BRISTOL, Connecticut, U.S.A. — Students who are five minutes late to a class next year will get the same penalty as those who skip it completely under a proposed change in the attendance policy at Bristol Eastern High School.
The new policy, still to be approved by the Board of Education, would mandate a five-point penalty from that quarter’s grade for any student who is five minutes late or more, according to Principal V. Everett Lyons.
The school’s current attendance policy deducts points every time a student skips class, is tardy, has an unexcused absence or doesn’t hand in make-up work. The points vary from one point for a tardy and two points for an unexcused absence to five points for skipping.
The points are deducted by each teacher per quarter from the student’s grade, but not all teachers follow the policy as written. Some teachers use detention as a punishment instead of docking points from a student’s grades.
A committee of teachers, the Student Governance Council and Lyons worked to put the new policy together, according to Lyons.
Math teacher Michael Beaudoin, a member of the teacher council reviewing the new policy, spoke to his classes about some of the upcoming changes.
Beaudoin said he hoped the new attendance rule would help students develop a work ethic for the future.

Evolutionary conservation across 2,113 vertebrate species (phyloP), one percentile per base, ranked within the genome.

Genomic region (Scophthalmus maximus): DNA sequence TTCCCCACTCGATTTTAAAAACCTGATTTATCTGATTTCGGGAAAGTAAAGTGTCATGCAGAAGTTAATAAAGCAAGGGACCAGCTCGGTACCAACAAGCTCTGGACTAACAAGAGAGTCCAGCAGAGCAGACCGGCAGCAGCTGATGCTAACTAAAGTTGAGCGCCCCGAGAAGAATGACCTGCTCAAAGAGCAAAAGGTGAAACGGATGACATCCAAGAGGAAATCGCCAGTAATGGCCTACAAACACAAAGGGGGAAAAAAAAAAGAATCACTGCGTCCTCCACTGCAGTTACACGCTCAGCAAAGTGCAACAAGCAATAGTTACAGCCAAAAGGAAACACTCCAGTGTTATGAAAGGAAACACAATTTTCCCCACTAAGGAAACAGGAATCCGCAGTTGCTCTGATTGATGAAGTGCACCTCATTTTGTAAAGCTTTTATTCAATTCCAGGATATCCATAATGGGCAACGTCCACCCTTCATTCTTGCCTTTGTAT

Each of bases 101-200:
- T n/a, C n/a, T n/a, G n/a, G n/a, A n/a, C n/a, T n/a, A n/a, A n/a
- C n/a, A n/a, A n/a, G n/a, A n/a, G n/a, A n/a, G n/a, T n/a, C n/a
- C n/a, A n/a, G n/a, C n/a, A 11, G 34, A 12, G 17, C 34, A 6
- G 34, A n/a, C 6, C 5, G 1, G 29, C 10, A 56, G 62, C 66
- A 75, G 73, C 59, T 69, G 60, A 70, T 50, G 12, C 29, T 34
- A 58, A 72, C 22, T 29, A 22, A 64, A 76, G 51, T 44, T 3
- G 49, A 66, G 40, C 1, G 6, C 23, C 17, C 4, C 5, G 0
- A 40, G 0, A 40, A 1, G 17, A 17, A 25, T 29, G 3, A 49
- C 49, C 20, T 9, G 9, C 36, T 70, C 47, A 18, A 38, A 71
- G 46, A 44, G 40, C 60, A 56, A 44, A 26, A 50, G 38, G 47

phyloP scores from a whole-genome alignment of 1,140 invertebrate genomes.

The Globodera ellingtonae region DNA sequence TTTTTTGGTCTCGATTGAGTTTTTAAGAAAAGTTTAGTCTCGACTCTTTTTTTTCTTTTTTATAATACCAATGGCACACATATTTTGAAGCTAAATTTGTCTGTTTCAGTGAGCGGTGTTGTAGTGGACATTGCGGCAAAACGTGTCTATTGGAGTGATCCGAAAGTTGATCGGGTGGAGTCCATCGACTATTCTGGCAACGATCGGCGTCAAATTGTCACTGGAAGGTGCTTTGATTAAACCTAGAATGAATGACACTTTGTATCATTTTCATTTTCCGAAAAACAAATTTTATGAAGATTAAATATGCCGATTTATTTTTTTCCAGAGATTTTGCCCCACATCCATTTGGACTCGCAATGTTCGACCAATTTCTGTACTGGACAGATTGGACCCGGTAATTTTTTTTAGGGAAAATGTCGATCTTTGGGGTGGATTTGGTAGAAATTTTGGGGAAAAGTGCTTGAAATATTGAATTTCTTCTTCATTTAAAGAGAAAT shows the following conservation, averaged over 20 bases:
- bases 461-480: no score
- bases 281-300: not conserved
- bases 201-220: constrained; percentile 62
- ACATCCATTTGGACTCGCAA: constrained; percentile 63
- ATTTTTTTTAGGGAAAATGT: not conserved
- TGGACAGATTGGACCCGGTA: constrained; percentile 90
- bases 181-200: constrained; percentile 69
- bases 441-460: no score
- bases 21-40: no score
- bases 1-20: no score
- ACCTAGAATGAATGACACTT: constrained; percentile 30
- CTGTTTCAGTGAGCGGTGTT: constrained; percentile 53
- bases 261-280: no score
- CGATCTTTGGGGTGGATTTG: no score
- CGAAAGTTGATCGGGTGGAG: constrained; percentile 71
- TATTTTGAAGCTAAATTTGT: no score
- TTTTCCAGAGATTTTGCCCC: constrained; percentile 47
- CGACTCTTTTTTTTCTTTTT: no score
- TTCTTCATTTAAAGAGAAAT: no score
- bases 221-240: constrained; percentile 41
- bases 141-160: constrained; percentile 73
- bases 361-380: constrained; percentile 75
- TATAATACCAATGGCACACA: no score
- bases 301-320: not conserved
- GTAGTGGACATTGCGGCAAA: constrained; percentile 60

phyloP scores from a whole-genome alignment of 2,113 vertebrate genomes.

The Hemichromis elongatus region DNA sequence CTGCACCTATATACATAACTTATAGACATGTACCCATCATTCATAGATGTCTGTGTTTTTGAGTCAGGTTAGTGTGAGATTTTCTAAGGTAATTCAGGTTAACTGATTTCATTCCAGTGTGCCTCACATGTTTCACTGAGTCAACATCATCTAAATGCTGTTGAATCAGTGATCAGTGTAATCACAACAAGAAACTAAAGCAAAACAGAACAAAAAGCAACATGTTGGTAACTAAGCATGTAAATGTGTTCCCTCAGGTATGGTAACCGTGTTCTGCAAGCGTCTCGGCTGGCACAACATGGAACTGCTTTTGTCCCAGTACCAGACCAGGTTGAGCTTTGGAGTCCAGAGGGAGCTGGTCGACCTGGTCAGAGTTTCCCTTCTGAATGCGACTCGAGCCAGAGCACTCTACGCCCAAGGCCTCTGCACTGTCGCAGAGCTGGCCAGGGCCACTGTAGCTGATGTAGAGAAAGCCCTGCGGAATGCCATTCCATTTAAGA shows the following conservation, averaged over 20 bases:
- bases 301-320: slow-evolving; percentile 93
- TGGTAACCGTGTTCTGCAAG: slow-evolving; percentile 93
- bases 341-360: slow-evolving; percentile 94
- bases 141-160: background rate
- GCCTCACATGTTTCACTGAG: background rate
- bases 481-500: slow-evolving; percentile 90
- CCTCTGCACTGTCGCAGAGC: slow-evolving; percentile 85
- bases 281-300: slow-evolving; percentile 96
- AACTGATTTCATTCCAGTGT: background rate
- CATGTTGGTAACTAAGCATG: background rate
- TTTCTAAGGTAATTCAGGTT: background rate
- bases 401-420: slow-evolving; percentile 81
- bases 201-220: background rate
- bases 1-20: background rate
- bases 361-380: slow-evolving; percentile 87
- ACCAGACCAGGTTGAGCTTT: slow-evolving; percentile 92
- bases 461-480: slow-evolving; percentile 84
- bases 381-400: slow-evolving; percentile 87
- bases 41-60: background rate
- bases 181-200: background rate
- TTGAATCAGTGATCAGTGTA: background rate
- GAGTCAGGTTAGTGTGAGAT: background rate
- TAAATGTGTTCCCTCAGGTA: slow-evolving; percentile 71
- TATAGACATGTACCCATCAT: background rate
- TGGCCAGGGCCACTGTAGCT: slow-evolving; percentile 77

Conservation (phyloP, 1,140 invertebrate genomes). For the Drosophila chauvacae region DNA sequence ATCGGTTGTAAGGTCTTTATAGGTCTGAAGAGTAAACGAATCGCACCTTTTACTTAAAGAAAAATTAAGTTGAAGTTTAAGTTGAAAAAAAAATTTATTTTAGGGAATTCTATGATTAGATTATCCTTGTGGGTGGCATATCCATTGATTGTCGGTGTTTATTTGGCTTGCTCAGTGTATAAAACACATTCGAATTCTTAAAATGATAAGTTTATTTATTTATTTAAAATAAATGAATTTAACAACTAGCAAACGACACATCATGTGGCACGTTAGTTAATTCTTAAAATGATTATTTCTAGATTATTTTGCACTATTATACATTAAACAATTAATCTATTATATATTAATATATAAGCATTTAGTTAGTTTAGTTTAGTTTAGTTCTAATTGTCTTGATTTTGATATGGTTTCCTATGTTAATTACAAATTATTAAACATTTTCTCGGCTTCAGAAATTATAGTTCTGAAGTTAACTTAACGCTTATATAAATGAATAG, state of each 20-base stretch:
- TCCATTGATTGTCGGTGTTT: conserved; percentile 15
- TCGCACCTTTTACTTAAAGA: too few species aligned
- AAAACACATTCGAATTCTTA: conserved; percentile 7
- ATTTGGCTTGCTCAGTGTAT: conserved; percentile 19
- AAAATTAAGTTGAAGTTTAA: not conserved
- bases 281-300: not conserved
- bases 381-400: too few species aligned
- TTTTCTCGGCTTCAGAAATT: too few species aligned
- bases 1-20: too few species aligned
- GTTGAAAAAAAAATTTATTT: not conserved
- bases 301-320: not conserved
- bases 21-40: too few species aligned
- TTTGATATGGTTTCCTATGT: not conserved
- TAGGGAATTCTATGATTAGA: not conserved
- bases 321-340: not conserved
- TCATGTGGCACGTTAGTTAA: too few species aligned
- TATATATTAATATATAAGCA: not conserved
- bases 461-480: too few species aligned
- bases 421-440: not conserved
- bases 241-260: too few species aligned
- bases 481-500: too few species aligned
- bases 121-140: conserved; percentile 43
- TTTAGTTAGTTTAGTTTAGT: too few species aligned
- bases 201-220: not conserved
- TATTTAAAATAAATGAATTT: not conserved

One of the biggest problems with the current policy is how much time should be given before a student is marked tardy.
“I believe a lot of teachers are too strict with being a minute late and giving a detention,” said freshman Matthew Fox. “Then there are others who don’t care and let students show up more than 10 minutes late without a detention.”
The new attendance policy will change the way students are marked tardy. During second, third and fourth periods, students will be given five minutes to get to class after the bell or they will be marked as skipping class.
Lyons said he hopes the new attendance policy will encourage students to get to class on time.
The proposed change is apparently part of a campaign to improve attendance problems at the school.
In a letter to parents earlier this school year, administrators stressed the district’s goal of 95 percent attendance for 95 percent of the student body.
To achieve that, students cannot miss more than nine days of school in a year.
Students who maintain perfect attendance are rewarded with certificates and free gifts, while students are punished for bad attendance through the points deducted off their grades.
In the end, the decision on the proposed change won’t be made at Eastern.
“The decision of the faculty will have to pass through the Board of Education,” Lyons said.
But even for conscientious students, will this five-minute block be enough time to hustle from one class to the next? Sprinting from one side of the building to the other — and stopping at a locker to get a book midway – may prove too much of a hurdle.
Sara Greene is a Reporter for Youth Journalism International.
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